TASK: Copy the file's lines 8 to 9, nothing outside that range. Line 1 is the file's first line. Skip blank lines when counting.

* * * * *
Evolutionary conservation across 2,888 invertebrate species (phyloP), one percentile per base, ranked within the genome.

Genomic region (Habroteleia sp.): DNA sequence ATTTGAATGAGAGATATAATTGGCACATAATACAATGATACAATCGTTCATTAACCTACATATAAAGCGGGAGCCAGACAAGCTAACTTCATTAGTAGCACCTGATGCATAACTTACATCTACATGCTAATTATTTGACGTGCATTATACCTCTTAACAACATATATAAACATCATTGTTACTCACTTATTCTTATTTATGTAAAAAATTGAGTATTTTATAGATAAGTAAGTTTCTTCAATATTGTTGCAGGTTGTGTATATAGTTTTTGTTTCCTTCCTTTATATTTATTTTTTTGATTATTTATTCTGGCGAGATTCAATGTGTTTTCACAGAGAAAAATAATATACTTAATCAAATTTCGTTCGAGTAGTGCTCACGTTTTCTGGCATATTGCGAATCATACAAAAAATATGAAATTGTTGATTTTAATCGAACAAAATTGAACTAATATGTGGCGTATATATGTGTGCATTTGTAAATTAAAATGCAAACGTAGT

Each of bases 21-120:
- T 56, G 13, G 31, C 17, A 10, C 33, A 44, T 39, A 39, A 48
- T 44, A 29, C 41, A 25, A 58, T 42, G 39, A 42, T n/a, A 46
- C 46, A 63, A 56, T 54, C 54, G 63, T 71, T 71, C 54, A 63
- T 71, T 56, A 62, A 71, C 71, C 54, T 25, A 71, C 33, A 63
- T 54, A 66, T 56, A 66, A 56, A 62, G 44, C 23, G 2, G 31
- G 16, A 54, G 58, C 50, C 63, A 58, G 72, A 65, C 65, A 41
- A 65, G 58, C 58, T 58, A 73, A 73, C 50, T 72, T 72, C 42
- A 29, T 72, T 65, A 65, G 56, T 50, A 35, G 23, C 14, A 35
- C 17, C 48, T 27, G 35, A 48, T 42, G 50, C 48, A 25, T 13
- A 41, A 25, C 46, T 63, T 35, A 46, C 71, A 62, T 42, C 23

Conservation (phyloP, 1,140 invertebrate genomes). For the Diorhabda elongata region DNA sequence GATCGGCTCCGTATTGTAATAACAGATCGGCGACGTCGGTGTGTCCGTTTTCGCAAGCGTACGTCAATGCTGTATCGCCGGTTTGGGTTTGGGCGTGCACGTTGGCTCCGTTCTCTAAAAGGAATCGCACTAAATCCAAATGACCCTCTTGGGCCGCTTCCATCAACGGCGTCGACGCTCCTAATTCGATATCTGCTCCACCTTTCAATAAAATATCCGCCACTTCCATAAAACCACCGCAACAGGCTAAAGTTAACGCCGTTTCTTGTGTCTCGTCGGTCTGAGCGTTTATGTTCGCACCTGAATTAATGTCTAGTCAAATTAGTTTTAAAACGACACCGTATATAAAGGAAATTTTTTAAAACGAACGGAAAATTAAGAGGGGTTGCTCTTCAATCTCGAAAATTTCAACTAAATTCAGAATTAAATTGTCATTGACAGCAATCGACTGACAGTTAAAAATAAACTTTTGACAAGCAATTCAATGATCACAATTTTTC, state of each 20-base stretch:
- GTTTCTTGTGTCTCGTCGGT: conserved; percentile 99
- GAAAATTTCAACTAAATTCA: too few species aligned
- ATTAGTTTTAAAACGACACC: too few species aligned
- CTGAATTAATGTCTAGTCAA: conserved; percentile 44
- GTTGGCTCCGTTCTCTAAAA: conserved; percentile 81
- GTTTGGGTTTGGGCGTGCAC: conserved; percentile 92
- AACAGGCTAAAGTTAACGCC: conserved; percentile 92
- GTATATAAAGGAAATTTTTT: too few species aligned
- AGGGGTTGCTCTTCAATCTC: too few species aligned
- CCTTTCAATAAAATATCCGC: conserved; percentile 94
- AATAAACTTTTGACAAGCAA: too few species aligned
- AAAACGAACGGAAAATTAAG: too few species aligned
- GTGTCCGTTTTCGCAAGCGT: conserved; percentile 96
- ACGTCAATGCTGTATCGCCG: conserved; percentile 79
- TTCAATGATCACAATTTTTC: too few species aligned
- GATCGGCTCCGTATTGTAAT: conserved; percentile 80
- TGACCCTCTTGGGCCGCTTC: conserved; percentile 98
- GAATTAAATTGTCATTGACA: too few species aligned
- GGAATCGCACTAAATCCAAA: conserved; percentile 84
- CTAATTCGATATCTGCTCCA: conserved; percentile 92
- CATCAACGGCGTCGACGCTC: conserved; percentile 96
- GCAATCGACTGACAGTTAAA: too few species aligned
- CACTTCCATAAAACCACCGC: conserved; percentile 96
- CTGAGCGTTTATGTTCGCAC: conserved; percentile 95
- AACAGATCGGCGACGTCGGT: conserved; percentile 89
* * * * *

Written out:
- T 54, A 66, T 56, A 66, A 56, A 62, G 44, C 23, G 2, G 31
- G 16, A 54, G 58, C 50, C 63, A 58, G 72, A 65, C 65, A 41